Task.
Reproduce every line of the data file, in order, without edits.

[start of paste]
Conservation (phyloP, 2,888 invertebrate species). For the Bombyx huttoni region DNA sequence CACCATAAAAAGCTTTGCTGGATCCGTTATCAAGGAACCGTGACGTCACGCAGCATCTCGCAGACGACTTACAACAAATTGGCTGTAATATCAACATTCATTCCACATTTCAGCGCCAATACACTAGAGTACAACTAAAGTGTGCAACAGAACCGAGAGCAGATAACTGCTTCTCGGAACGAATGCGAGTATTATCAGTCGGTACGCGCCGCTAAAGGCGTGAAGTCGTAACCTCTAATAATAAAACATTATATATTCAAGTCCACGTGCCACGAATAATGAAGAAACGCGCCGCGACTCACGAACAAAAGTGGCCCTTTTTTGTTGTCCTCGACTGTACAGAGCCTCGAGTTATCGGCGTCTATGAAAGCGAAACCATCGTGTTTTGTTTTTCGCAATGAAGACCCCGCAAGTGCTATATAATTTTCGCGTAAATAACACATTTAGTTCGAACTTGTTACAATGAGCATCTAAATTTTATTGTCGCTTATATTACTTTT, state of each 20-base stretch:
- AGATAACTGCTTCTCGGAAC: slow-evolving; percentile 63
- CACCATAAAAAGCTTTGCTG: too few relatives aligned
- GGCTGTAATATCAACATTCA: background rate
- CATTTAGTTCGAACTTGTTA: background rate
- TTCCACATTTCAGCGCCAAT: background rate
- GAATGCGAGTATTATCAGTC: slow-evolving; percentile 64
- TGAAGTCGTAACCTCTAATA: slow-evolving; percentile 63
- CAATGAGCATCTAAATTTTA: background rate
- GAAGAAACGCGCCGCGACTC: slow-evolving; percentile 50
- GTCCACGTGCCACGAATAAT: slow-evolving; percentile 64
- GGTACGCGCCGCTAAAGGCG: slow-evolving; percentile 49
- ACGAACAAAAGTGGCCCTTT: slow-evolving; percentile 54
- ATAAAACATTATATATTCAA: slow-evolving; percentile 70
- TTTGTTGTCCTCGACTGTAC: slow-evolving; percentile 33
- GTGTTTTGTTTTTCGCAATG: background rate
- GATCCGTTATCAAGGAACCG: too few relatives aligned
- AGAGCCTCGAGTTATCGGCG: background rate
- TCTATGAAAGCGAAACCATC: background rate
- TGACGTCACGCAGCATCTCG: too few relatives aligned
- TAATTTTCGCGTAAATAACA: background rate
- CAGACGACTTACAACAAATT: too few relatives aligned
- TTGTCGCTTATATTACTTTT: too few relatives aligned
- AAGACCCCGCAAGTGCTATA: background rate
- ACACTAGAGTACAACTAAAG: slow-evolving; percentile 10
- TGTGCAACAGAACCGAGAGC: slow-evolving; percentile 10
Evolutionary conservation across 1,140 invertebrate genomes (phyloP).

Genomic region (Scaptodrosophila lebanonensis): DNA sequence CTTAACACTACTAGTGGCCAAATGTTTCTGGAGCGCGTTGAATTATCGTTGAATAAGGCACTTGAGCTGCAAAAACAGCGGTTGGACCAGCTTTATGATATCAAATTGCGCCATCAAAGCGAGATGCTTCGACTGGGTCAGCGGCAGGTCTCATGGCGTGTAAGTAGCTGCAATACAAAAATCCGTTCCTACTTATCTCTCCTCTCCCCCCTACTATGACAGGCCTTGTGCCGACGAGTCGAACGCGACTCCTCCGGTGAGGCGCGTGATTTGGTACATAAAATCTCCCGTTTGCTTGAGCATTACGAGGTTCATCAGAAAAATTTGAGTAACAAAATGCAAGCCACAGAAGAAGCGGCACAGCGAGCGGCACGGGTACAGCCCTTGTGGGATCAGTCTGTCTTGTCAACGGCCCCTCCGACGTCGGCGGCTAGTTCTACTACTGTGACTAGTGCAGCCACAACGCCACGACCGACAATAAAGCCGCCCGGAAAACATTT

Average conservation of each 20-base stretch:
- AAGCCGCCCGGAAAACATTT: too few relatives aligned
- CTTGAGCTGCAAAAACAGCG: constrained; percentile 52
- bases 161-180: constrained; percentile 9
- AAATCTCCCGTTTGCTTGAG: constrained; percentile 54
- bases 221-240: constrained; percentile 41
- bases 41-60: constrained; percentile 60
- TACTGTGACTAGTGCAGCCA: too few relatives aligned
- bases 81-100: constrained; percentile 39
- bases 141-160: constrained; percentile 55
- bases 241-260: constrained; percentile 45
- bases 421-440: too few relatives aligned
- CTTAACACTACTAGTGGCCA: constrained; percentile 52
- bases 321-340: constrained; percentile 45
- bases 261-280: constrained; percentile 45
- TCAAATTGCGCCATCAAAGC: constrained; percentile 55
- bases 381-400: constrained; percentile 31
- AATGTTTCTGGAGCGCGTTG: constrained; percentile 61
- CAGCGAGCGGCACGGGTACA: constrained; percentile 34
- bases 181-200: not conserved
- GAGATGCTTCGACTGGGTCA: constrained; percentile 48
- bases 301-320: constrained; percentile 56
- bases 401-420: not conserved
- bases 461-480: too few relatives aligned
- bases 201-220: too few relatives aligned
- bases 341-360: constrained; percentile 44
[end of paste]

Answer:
Conservation (phyloP, 2,888 invertebrate species). For the Bombyx huttoni region DNA sequence CACCATAAAAAGCTTTGCTGGATCCGTTATCAAGGAACCGTGACGTCACGCAGCATCTCGCAGACGACTTACAACAAATTGGCTGTAATATCAACATTCATTCCACATTTCAGCGCCAATACACTAGAGTACAACTAAAGTGTGCAACAGAACCGAGAGCAGATAACTGCTTCTCGGAACGAATGCGAGTATTATCAGTCGGTACGCGCCGCTAAAGGCGTGAAGTCGTAACCTCTAATAATAAAACATTATATATTCAAGTCCACGTGCCACGAATAATGAAGAAACGCGCCGCGACTCACGAACAAAAGTGGCCCTTTTTTGTTGTCCTCGACTGTACAGAGCCTCGAGTTATCGGCGTCTATGAAAGCGAAACCATCGTGTTTTGTTTTTCGCAATGAAGACCCCGCAAGTGCTATATAATTTTCGCGTAAATAACACATTTAGTTCGAACTTGTTACAATGAGCATCTAAATTTTATTGTCGCTTATATTACTTTT, state of each 20-base stretch:
- AGATAACTGCTTCTCGGAAC: slow-evolving; percentile 63
- CACCATAAAAAGCTTTGCTG: too few relatives aligned
- GGCTGTAATATCAACATTCA: background rate
- CATTTAGTTCGAACTTGTTA: background rate
- TTCCACATTTCAGCGCCAAT: background rate
- GAATGCGAGTATTATCAGTC: slow-evolving; percentile 64
- TGAAGTCGTAACCTCTAATA: slow-evolving; percentile 63
- CAATGAGCATCTAAATTTTA: background rate
- GAAGAAACGCGCCGCGACTC: slow-evolving; percentile 50
- GTCCACGTGCCACGAATAAT: slow-evolving; percentile 64
- GGTACGCGCCGCTAAAGGCG: slow-evolving; percentile 49
- ACGAACAAAAGTGGCCCTTT: slow-evolving; percentile 54
- ATAAAACATTATATATTCAA: slow-evolving; percentile 70
- TTTGTTGTCCTCGACTGTAC: slow-evolving; percentile 33
- GTGTTTTGTTTTTCGCAATG: background rate
- GATCCGTTATCAAGGAACCG: too few relatives aligned
- AGAGCCTCGAGTTATCGGCG: background rate
- TCTATGAAAGCGAAACCATC: background rate
- TGACGTCACGCAGCATCTCG: too few relatives aligned
- TAATTTTCGCGTAAATAACA: background rate
- CAGACGACTTACAACAAATT: too few relatives aligned
- TTGTCGCTTATATTACTTTT: too few relatives aligned
- AAGACCCCGCAAGTGCTATA: background rate
- ACACTAGAGTACAACTAAAG: slow-evolving; percentile 10
- TGTGCAACAGAACCGAGAGC: slow-evolving; percentile 10
Evolutionary conservation across 1,140 invertebrate genomes (phyloP).

Genomic region (Scaptodrosophila lebanonensis): DNA sequence CTTAACACTACTAGTGGCCAAATGTTTCTGGAGCGCGTTGAATTATCGTTGAATAAGGCACTTGAGCTGCAAAAACAGCGGTTGGACCAGCTTTATGATATCAAATTGCGCCATCAAAGCGAGATGCTTCGACTGGGTCAGCGGCAGGTCTCATGGCGTGTAAGTAGCTGCAATACAAAAATCCGTTCCTACTTATCTCTCCTCTCCCCCCTACTATGACAGGCCTTGTGCCGACGAGTCGAACGCGACTCCTCCGGTGAGGCGCGTGATTTGGTACATAAAATCTCCCGTTTGCTTGAGCATTACGAGGTTCATCAGAAAAATTTGAGTAACAAAATGCAAGCCACAGAAGAAGCGGCACAGCGAGCGGCACGGGTACAGCCCTTGTGGGATCAGTCTGTCTTGTCAACGGCCCCTCCGACGTCGGCGGCTAGTTCTACTACTGTGACTAGTGCAGCCACAACGCCACGACCGACAATAAAGCCGCCCGGAAAACATTT

Average conservation of each 20-base stretch:
- AAGCCGCCCGGAAAACATTT: too few relatives aligned
- CTTGAGCTGCAAAAACAGCG: constrained; percentile 52
- bases 161-180: constrained; percentile 9
- AAATCTCCCGTTTGCTTGAG: constrained; percentile 54
- bases 221-240: constrained; percentile 41
- bases 41-60: constrained; percentile 60
- TACTGTGACTAGTGCAGCCA: too few relatives aligned
- bases 81-100: constrained; percentile 39
- bases 141-160: constrained; percentile 55
- bases 241-260: constrained; percentile 45
- bases 421-440: too few relatives aligned
- CTTAACACTACTAGTGGCCA: constrained; percentile 52
- bases 321-340: constrained; percentile 45
- bases 261-280: constrained; percentile 45
- TCAAATTGCGCCATCAAAGC: constrained; percentile 55
- bases 381-400: constrained; percentile 31
- AATGTTTCTGGAGCGCGTTG: constrained; percentile 61
- CAGCGAGCGGCACGGGTACA: constrained; percentile 34
- bases 181-200: not conserved
- GAGATGCTTCGACTGGGTCA: constrained; percentile 48
- bases 301-320: constrained; percentile 56
- bases 401-420: not conserved
- bases 461-480: too few relatives aligned
- bases 201-220: too few relatives aligned
- bases 341-360: constrained; percentile 44